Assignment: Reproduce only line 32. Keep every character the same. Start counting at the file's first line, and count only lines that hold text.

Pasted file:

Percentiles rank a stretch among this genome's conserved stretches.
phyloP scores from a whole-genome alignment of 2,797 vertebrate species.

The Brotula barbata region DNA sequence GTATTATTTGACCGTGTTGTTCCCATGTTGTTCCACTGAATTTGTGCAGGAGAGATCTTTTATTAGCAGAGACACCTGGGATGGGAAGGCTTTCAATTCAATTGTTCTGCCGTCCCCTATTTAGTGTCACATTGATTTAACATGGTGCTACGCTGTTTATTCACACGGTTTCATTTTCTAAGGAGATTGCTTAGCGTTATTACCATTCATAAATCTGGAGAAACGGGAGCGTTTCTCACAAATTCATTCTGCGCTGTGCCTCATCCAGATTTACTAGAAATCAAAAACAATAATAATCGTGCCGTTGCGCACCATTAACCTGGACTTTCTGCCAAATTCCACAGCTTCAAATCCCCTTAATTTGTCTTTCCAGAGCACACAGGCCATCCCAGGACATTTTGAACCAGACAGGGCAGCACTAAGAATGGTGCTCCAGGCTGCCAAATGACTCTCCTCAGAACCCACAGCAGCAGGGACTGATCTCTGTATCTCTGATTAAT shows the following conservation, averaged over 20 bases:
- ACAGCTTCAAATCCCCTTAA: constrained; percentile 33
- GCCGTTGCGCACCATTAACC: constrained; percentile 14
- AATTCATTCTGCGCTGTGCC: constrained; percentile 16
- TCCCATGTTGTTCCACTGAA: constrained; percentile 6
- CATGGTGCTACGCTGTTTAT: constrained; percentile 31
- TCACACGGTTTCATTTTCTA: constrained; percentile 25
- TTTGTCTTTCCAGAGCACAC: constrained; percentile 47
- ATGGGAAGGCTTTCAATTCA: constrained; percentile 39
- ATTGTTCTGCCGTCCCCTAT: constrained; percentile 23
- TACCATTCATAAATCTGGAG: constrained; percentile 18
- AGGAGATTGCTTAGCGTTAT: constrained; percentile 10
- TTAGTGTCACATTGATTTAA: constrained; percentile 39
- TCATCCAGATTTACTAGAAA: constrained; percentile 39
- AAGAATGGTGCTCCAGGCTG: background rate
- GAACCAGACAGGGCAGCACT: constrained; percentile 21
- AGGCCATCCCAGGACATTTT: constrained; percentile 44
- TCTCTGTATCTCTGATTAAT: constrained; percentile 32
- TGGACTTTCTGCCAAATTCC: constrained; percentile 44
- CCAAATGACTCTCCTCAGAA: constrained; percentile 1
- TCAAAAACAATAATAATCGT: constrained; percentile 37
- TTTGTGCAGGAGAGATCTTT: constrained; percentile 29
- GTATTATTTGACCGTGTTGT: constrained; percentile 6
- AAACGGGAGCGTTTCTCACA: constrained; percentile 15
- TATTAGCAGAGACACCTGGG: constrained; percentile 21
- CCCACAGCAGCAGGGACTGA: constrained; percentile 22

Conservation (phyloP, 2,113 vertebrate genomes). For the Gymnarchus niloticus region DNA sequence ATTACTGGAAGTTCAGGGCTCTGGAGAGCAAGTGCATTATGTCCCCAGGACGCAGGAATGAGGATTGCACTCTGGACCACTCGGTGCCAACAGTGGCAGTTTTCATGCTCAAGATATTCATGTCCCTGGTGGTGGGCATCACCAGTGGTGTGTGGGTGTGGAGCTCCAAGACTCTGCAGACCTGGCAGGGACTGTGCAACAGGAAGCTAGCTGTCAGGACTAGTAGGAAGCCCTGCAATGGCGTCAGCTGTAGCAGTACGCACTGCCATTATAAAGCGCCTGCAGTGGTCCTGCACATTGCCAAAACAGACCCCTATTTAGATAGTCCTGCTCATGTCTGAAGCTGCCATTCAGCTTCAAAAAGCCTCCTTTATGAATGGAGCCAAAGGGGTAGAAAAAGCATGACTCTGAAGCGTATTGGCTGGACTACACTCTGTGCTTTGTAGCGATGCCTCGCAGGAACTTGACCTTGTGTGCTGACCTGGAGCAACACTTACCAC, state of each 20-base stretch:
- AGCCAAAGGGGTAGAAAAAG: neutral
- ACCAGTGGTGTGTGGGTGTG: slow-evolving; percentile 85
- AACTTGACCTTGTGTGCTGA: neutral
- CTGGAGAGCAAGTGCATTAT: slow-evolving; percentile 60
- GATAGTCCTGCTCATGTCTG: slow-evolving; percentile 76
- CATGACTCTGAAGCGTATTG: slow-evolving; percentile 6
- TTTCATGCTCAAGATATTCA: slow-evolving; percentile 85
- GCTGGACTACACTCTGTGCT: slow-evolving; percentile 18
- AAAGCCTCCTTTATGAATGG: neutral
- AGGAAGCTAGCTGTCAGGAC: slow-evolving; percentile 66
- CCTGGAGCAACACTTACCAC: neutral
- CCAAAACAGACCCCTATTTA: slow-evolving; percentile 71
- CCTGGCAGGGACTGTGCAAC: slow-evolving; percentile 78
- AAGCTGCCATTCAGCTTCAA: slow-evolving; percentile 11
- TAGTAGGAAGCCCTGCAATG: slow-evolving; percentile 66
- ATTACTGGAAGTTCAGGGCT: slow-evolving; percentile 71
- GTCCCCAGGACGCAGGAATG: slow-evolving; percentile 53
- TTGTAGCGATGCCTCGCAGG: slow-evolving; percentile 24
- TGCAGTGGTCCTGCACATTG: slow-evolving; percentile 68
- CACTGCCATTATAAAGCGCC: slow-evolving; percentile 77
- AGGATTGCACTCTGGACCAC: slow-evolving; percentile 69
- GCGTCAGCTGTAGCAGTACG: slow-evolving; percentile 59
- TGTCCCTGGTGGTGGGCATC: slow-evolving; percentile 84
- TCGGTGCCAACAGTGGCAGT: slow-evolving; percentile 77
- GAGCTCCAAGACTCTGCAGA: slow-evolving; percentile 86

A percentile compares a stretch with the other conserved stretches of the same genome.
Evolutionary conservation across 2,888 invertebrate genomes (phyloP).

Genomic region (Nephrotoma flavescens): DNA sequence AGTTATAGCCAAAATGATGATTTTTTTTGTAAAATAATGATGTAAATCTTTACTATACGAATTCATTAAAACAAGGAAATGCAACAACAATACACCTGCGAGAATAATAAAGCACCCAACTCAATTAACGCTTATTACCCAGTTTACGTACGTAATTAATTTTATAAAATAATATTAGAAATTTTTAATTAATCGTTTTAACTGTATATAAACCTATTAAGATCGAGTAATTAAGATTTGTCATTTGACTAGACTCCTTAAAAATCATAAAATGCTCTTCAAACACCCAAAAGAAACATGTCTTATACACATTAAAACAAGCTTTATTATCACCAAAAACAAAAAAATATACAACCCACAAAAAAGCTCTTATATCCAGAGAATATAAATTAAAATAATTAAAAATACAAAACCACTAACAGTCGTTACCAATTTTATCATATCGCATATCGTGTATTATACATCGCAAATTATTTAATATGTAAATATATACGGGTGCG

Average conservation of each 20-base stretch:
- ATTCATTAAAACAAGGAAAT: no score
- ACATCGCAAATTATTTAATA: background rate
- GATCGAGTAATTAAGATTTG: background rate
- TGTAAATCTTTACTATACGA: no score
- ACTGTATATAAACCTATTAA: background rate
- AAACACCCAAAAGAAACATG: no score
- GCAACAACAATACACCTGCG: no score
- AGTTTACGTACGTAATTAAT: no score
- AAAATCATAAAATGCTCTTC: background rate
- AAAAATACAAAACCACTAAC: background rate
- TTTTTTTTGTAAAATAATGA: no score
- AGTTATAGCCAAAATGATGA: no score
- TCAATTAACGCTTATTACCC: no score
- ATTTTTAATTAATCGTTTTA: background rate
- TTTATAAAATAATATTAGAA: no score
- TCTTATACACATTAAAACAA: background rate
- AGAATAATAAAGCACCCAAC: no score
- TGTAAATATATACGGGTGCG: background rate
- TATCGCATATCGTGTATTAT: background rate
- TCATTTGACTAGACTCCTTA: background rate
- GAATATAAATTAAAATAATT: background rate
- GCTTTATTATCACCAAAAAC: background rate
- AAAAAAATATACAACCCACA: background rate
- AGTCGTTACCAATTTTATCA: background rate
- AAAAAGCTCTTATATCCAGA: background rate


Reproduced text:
- AACTTGACCTTGTGTGCTGA: neutral